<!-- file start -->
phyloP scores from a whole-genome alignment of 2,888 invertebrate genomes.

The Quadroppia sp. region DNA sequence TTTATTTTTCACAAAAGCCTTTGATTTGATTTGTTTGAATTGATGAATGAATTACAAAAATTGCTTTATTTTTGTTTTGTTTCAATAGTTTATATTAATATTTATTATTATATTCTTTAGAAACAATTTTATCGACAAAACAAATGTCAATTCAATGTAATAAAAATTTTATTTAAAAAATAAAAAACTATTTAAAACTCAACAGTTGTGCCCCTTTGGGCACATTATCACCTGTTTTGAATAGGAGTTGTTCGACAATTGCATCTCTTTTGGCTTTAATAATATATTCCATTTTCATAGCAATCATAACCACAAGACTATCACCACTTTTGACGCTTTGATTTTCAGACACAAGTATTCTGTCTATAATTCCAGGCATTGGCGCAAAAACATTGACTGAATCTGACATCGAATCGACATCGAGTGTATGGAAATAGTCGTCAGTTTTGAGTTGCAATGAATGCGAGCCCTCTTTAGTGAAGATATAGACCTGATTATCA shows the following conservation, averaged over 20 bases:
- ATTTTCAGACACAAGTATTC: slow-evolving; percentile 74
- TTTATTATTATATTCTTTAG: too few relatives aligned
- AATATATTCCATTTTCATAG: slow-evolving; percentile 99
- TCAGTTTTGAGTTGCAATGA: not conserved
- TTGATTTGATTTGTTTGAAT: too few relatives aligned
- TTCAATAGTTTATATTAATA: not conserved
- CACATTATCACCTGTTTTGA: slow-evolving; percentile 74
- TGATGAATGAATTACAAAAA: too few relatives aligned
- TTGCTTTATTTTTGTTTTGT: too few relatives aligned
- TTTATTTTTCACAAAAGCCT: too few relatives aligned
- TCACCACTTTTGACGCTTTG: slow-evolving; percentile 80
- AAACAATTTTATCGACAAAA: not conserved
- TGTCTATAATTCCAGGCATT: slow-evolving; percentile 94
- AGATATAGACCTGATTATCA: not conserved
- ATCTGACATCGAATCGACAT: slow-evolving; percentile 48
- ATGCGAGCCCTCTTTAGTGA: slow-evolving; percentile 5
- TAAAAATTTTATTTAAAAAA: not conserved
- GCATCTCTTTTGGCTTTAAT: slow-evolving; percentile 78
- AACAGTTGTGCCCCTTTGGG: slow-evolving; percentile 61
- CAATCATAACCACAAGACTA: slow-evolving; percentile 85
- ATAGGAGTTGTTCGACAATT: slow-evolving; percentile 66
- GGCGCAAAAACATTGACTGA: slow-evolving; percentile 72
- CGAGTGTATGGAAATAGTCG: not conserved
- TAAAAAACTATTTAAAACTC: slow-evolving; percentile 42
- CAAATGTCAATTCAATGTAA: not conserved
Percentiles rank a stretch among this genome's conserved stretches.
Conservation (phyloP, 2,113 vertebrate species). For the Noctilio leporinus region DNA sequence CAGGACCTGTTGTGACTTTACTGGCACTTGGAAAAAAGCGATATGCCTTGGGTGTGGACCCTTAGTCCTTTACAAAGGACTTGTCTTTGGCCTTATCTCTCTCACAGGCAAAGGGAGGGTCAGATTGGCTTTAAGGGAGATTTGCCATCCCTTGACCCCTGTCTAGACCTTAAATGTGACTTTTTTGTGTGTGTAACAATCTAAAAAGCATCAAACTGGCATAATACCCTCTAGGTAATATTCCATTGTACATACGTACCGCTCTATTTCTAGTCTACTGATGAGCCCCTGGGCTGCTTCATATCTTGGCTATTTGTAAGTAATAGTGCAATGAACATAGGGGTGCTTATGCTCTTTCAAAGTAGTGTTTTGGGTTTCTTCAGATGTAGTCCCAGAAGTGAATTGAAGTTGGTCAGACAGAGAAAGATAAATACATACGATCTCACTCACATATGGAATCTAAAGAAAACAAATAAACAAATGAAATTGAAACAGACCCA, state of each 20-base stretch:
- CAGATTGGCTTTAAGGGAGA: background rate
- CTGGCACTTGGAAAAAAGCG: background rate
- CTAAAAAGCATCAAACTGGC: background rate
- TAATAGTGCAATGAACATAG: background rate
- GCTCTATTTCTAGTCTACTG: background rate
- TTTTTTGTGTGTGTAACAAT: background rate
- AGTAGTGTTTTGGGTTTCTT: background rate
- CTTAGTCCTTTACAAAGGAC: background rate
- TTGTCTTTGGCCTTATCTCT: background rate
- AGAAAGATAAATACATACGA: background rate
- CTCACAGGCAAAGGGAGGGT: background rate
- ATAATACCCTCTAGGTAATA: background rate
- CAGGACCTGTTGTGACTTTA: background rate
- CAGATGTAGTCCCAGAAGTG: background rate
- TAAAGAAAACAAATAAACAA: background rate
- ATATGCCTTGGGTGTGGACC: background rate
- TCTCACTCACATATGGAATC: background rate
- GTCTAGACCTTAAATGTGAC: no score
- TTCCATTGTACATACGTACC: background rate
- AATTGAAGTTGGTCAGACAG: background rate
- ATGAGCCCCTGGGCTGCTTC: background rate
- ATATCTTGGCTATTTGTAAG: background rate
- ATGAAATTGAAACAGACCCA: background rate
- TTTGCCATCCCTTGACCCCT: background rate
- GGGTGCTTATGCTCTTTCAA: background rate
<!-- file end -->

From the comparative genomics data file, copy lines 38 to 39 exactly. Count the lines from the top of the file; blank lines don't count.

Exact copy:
- TTGTCTTTGGCCTTATCTCT: background rate
- AGAAAGATAAATACATACGA: background rate